Next time you find yourself staring at an empty savings account, feel free to blame the era you live in.
Middle-income households would have saved roughly $1,400 more a year by 2005 if their incomes had grown at the same rate as the top 10 percent of earners from 1980 to 2008, a new paper finds.
By comparing the income data of top-earning households with everyone except the poorest 10 percent, University of Chicago professors Marianne Bertrand and Adair Morse discovered that the growing levels of U.S. income inequality had caused about a 3 percent decrease in middle-income household savings by the mid-2000s. Altogether, the U.S. personal savings rate for all Americans declined from around 10 percent of disposable income in the early 1980s to just 1.5 percent in 2005, the researchers write.
The declining savings rate may be due in part to Americans' attempting to “keep up with the Joneses" in an era of high inequality, Bertrand and Morse explain in the report. As middle-income households find themselves surrounded by high earners, they tend to spend a higher share of their income and lean more on credit to purchase in an attempt to conspicuously consume.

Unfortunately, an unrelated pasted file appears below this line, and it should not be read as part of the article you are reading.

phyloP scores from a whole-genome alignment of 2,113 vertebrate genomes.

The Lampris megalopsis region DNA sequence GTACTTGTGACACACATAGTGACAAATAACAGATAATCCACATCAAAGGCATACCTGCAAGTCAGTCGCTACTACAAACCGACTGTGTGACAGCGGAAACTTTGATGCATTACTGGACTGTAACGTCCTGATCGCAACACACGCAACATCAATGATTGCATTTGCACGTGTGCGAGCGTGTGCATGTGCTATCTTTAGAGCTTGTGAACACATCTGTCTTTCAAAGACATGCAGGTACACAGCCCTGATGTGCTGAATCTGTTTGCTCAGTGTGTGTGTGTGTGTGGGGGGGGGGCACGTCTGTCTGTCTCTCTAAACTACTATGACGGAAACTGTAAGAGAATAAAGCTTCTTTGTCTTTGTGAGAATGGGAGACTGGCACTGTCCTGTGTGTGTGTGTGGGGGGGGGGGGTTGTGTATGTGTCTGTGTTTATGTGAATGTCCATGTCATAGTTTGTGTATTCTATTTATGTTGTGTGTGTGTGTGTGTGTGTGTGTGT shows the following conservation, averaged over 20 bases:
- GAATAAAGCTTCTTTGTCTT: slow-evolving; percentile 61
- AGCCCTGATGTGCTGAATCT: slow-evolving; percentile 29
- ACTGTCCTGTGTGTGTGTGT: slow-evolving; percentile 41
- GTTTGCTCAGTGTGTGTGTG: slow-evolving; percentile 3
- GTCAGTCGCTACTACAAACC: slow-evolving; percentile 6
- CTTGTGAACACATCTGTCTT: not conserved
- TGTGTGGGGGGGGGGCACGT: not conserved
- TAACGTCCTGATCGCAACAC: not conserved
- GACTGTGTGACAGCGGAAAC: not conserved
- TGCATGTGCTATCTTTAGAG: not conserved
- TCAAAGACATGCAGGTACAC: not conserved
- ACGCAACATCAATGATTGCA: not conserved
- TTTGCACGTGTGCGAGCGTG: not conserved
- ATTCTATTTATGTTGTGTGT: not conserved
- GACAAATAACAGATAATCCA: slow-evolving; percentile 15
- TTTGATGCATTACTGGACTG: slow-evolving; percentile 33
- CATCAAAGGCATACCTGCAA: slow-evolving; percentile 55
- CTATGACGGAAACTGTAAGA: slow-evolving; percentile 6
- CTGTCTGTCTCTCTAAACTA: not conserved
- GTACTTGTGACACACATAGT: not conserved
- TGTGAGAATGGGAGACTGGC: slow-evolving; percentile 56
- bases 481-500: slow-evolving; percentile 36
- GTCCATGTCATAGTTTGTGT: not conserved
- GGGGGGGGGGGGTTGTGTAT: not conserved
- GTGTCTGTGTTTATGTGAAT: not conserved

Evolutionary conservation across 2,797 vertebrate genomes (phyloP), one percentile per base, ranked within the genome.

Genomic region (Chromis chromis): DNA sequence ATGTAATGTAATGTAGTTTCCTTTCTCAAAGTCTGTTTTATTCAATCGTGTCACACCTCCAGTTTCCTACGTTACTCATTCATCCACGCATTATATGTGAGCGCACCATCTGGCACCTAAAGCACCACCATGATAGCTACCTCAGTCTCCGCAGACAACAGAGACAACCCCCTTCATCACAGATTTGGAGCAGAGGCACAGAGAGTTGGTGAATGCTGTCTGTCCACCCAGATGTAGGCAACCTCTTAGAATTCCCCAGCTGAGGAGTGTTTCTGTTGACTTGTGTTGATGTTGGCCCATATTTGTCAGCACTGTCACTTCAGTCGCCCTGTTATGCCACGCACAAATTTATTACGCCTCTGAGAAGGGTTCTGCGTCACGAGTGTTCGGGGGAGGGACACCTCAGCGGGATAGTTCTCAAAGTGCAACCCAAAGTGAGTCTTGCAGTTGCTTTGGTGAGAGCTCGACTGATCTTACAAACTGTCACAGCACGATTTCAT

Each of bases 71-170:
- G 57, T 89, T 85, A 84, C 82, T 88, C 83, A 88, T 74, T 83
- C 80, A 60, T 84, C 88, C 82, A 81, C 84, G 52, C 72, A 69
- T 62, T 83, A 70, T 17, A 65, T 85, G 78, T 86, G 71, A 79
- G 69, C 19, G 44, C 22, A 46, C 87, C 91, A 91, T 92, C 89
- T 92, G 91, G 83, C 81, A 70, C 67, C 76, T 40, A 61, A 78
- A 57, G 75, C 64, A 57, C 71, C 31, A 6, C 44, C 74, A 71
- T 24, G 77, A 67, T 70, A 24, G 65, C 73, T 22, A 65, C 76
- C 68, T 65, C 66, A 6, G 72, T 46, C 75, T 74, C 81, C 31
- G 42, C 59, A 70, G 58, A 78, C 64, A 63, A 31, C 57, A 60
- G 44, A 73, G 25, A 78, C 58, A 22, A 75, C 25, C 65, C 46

"I see the house that my neighbor has, I see the clothes that they where, but I don't see what kind of health insurance they have," Bertrand told The Huffington Post. "So we see a rise in spending in what they can see versus what they cannot."
The pressure to keep up the spending habits of your peers doesn't only alter your savings account, however; it also changes your mood. A 2012 study from the San Francisco Federal Reserve found that Americans who earn less than people in their community are more likely to commit suicide than a person earning the same income in a less affluent neighborhood.